OMAHA, Neb. – The Strawhecker Group (TSG) released survey results that estimate 37% of U.S. merchant locations are EMV-ready four months after the October 1, 2015, liability shift. TSG’s previous survey of payment processors and other payment providers completed in September 2015 estimated that more than 40% would be EMV ready by this time, showing a slower pace of implementation than expected before the shift.
“It appeared that some merchants delayed EMV migration completely until the holiday season ended to prevent friction and confusion at the checkout line,” said Jared Drieling, business intelligence manager at TSG. “I suspect that many merchants that have delayed, especially merchants in higher risk categories, felt the impact of the liability shift last year and we’ll see them aggressively ramp up plans to migrate.”
By June 2016, it is estimated that consumers will be able to use their EMV credit and debit cards at 50% of U.S. merchant locations, according to TSG, adding that EMV-readiness is not expected to reach a threshold of at least 90% of merchant locations until 2017.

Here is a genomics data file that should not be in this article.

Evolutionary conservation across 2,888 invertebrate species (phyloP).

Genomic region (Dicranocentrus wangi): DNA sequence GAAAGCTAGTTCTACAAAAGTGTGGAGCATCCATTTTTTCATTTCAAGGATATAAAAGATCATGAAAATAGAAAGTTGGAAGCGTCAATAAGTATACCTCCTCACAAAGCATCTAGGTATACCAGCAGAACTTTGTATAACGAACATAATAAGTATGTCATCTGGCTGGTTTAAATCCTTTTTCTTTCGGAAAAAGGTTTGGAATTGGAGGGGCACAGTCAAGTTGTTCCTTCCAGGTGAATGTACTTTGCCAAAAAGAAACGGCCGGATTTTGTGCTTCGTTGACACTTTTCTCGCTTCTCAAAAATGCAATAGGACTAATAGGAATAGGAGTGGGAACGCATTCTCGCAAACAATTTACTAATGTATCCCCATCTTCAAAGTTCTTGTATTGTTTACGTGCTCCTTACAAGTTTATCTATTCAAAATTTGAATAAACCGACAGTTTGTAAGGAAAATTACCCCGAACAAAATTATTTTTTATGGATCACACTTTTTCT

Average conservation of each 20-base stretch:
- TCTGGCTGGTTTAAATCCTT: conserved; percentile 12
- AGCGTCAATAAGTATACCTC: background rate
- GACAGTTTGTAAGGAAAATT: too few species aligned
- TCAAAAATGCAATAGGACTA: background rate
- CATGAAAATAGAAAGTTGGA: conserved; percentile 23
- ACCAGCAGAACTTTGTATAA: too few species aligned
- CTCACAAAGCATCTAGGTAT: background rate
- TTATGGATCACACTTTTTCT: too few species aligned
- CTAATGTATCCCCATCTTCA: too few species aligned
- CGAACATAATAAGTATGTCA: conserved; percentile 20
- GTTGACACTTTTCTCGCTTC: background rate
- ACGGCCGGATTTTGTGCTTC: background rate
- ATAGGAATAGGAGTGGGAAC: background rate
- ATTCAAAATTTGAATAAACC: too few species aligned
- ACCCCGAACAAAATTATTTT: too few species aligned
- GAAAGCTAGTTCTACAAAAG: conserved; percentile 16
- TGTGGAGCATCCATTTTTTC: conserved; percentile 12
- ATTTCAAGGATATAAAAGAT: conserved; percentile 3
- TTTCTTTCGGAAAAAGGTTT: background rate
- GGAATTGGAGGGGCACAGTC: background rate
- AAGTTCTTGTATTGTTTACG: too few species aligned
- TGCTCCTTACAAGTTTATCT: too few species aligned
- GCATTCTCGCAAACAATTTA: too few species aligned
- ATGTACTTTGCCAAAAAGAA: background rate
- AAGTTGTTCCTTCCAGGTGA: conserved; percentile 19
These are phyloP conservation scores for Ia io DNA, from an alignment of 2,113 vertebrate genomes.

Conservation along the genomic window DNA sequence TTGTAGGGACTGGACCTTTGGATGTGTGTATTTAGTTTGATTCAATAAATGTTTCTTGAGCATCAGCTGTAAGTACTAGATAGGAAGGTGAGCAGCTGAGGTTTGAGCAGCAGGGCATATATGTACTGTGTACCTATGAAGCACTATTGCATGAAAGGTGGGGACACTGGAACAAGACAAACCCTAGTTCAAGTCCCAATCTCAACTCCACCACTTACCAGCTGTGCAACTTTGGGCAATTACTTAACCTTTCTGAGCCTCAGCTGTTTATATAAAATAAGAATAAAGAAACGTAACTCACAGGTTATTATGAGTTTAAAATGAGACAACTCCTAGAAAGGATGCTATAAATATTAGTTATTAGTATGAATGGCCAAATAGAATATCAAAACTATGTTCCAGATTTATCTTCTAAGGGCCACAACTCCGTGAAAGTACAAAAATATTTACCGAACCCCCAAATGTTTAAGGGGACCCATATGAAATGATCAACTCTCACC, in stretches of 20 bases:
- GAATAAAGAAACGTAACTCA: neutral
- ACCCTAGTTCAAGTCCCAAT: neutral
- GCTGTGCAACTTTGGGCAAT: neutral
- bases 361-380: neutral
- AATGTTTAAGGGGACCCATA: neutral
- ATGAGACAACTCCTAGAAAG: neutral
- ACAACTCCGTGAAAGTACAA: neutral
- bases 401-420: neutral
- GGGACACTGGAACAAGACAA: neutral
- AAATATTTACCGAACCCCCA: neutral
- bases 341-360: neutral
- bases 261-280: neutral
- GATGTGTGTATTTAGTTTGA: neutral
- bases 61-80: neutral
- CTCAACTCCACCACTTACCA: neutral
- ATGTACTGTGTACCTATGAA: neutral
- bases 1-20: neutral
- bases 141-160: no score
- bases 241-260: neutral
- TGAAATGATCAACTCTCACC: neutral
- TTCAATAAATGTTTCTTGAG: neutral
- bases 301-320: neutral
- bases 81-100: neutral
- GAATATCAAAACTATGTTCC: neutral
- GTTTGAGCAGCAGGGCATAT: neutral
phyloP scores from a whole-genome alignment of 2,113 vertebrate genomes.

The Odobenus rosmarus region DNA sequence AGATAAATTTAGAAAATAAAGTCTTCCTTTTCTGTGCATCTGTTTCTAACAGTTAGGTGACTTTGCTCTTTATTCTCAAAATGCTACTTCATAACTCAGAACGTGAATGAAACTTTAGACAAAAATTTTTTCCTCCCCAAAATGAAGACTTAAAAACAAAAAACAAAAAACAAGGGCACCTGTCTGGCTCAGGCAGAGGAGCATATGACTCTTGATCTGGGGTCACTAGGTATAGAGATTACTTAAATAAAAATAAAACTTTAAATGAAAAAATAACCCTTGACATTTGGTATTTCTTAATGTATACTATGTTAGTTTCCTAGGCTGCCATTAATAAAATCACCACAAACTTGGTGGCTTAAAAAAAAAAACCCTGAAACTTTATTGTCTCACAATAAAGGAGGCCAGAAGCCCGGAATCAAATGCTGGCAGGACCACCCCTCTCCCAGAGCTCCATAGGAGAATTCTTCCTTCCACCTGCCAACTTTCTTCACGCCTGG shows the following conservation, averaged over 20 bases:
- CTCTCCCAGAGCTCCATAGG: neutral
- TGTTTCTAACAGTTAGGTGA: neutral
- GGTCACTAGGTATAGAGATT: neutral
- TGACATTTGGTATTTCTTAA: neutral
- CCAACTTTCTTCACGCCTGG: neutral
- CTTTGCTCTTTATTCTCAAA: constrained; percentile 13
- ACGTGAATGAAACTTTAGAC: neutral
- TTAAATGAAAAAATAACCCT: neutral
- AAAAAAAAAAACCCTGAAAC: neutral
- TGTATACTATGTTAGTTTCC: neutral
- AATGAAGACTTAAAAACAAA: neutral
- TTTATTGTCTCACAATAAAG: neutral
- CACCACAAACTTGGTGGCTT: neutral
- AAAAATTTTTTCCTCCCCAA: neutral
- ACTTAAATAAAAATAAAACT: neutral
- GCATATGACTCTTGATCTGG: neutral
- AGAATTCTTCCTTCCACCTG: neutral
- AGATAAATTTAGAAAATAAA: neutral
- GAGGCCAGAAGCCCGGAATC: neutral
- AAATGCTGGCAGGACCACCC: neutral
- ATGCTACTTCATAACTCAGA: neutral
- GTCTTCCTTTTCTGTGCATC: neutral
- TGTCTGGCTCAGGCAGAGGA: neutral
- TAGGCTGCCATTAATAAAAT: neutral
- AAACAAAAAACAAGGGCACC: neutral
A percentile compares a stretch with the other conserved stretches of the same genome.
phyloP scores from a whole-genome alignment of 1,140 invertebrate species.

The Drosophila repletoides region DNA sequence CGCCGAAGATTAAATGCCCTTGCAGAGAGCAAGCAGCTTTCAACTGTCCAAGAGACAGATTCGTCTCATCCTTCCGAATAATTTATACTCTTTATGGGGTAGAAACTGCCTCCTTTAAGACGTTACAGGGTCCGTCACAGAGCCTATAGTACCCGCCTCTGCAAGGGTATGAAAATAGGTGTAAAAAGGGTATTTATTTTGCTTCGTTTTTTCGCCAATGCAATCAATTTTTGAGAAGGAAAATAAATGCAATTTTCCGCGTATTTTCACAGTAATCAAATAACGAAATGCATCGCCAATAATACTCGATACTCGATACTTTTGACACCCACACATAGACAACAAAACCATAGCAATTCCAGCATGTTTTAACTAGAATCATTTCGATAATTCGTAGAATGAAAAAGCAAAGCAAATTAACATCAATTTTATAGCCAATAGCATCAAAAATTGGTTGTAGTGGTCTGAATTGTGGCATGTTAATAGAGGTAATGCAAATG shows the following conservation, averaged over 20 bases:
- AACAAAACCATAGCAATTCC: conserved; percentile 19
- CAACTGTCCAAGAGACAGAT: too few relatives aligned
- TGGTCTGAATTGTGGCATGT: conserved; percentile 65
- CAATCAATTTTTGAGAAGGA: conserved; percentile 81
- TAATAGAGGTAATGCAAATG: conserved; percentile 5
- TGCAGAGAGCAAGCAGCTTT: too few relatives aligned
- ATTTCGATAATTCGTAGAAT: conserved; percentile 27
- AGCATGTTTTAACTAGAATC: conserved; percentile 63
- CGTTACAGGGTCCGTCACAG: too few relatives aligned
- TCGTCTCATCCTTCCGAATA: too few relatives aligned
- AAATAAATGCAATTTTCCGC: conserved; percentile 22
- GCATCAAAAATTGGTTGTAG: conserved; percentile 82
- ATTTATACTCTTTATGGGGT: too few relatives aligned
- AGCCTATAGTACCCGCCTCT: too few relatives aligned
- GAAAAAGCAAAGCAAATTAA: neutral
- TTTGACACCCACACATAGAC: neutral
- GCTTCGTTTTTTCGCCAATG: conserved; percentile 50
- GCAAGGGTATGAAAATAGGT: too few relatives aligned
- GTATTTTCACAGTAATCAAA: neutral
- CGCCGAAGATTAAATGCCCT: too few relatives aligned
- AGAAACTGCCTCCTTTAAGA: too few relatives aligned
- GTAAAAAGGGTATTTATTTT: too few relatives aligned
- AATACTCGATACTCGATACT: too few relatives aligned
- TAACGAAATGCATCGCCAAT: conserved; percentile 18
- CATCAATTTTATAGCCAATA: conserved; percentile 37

EMV is a globally accepted card specification that uses an embedded microchip to provide dynamically unique data protection when the card is inserted into a chip-card reader. EMV is an acronym for Europay, MasterCard and Visa, and is a payment specification created by EMVCo (a special entity owned by Visa, MasterCard, American Express, Discover, JCB and UnionPay). After the October 2015 liability shift, U.S. card-accepting merchants without the ability to accept EMV cards may be liable for fraudulent transactions. A similar liability shift also occurs for fuel island payment terminals after October 2017.
TSG found that the three biggest hurdles slowing EMV implementation are payment processor readiness, gateway readiness and technical staff resource availability.
Nearly 40% of respondents to the TSG survey felt that media coverage had a negative impact on their EMV implementation efforts. One survey respondent said, “[It] confused the merchants more than it helped,” while another added, “It was a Y2K kind of scare thing; the world is going to end if you don't take care of EMV.”
TSG’s sample included 92 payment service providers that service more than 3.9 million merchants, or approximately 50% of the U.S. card-accepting market. TSG created an infographic to express the findings.